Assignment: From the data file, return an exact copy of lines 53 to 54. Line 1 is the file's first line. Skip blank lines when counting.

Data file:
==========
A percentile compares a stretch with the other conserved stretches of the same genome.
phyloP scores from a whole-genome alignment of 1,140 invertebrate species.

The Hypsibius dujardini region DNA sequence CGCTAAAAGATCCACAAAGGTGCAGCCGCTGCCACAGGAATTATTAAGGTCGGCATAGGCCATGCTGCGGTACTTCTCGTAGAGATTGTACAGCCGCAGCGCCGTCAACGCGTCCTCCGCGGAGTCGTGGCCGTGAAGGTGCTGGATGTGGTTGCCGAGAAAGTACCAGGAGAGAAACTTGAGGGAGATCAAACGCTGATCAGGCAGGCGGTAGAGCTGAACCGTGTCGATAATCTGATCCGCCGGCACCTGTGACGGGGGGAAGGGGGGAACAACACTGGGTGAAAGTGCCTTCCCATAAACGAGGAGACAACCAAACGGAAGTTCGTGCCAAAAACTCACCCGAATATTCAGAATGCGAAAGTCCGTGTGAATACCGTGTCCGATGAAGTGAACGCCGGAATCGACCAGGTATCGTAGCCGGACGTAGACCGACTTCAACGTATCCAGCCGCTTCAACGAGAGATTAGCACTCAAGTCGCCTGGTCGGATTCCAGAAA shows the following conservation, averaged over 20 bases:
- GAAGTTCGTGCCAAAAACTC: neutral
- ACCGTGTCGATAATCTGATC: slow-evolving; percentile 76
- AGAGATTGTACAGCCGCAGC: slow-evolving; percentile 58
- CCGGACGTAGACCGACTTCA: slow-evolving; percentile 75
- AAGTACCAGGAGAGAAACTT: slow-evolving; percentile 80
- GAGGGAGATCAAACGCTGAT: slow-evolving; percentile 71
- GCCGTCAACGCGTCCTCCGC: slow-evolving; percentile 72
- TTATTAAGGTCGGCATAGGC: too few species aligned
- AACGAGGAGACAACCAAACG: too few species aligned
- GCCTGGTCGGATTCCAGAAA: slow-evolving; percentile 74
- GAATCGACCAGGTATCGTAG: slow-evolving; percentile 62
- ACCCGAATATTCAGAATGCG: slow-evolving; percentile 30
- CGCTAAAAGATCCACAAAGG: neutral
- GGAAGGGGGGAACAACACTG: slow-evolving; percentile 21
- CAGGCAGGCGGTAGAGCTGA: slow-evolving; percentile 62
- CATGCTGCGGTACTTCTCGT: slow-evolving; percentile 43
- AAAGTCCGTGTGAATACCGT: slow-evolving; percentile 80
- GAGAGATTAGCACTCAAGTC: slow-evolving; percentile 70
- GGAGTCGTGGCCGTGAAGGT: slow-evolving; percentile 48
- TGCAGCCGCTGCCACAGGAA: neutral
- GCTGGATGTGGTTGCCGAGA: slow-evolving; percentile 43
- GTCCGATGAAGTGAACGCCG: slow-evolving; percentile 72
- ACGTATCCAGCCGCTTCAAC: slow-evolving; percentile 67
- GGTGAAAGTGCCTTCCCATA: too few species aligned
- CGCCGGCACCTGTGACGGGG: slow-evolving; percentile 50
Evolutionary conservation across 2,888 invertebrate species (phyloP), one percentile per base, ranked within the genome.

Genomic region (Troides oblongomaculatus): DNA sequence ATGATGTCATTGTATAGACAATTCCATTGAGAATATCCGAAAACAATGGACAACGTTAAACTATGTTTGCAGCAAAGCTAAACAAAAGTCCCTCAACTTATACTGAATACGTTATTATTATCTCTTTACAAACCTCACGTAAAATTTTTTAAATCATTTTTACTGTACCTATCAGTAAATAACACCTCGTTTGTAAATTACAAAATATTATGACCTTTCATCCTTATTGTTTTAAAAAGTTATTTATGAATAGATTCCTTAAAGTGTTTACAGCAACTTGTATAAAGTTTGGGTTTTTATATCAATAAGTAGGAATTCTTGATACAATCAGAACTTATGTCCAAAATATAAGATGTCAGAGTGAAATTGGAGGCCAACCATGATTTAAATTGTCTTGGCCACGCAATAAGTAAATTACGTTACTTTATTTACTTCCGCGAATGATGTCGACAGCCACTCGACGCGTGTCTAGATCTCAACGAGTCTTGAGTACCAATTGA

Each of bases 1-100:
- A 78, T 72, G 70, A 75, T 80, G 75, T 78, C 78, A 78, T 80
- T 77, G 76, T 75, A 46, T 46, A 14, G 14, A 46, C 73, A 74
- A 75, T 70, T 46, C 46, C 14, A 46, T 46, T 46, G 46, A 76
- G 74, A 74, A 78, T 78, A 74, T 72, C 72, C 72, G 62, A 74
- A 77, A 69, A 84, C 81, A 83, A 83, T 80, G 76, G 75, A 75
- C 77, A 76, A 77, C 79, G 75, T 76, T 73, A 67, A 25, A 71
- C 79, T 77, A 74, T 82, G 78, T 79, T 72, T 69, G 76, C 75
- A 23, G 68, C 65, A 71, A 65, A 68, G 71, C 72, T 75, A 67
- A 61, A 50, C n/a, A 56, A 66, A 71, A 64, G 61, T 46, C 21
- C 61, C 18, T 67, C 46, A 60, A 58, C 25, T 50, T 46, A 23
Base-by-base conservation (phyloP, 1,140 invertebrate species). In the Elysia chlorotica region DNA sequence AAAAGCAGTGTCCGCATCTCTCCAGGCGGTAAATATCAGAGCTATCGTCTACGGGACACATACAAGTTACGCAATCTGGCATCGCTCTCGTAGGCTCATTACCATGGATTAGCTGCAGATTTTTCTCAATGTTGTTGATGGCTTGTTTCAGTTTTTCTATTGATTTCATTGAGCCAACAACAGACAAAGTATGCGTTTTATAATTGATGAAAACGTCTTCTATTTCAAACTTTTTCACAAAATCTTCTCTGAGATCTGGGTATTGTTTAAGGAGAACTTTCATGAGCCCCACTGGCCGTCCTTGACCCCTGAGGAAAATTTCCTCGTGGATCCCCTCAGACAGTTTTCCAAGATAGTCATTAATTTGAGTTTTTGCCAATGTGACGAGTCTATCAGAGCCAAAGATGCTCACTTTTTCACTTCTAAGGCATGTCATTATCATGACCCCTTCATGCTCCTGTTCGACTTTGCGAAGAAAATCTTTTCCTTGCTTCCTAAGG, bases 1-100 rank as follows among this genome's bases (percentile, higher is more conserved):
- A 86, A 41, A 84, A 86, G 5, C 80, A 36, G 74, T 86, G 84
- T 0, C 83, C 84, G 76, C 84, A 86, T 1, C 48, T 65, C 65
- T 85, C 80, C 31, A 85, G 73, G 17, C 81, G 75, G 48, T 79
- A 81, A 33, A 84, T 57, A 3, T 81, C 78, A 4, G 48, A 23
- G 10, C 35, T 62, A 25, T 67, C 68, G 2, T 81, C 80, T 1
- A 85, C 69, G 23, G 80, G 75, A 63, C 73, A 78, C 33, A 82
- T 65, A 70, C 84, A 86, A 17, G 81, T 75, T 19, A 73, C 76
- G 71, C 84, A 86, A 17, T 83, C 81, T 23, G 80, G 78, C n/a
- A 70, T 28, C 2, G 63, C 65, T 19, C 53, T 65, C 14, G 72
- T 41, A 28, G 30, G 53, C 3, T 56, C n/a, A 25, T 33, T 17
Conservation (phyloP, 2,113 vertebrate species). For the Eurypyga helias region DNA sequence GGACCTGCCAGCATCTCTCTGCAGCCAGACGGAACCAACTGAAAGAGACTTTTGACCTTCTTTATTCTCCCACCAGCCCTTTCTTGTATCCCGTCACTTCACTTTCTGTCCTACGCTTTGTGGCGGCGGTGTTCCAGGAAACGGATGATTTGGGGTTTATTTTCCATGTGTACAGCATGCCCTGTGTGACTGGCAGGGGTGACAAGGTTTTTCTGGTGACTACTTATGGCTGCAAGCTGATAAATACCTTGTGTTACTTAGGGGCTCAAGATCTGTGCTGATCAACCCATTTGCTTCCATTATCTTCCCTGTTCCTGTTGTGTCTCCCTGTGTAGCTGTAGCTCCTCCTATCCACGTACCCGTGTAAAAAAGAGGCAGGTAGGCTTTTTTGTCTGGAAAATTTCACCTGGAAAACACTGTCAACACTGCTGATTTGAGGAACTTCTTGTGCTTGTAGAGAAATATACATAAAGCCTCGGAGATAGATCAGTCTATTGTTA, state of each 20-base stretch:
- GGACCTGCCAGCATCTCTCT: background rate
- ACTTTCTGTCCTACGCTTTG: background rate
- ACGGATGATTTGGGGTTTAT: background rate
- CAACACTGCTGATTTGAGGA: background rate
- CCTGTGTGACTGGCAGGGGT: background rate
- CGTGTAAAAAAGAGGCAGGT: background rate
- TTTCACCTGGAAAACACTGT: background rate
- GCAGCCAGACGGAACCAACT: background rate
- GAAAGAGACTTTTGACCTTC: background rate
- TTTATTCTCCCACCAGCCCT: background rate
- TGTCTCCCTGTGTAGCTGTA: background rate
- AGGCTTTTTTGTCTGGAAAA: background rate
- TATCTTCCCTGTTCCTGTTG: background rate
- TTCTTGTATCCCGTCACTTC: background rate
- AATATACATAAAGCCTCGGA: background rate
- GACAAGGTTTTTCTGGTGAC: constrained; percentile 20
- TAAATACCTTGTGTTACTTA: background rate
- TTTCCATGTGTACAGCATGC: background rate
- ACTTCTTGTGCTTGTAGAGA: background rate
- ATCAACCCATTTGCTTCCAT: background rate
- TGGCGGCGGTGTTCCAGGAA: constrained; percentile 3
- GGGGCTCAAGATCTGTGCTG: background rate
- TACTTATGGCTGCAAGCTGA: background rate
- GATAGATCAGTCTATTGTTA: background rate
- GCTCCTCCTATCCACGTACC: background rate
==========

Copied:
Conservation (phyloP, 2,113 vertebrate species). For the Eurypyga helias region DNA sequence GGACCTGCCAGCATCTCTCTGCAGCCAGACGGAACCAACTGAAAGAGACTTTTGACCTTCTTTATTCTCCCACCAGCCCTTTCTTGTATCCCGTCACTTCACTTTCTGTCCTACGCTTTGTGGCGGCGGTGTTCCAGGAAACGGATGATTTGGGGTTTATTTTCCATGTGTACAGCATGCCCTGTGTGACTGGCAGGGGTGACAAGGTTTTTCTGGTGACTACTTATGGCTGCAAGCTGATAAATACCTTGTGTTACTTAGGGGCTCAAGATCTGTGCTGATCAACCCATTTGCTTCCATTATCTTCCCTGTTCCTGTTGTGTCTCCCTGTGTAGCTGTAGCTCCTCCTATCCACGTACCCGTGTAAAAAAGAGGCAGGTAGGCTTTTTTGTCTGGAAAATTTCACCTGGAAAACACTGTCAACACTGCTGATTTGAGGAACTTCTTGTGCTTGTAGAGAAATATACATAAAGCCTCGGAGATAGATCAGTCTATTGTTA, state of each 20-base stretch:
- GGACCTGCCAGCATCTCTCT: background rate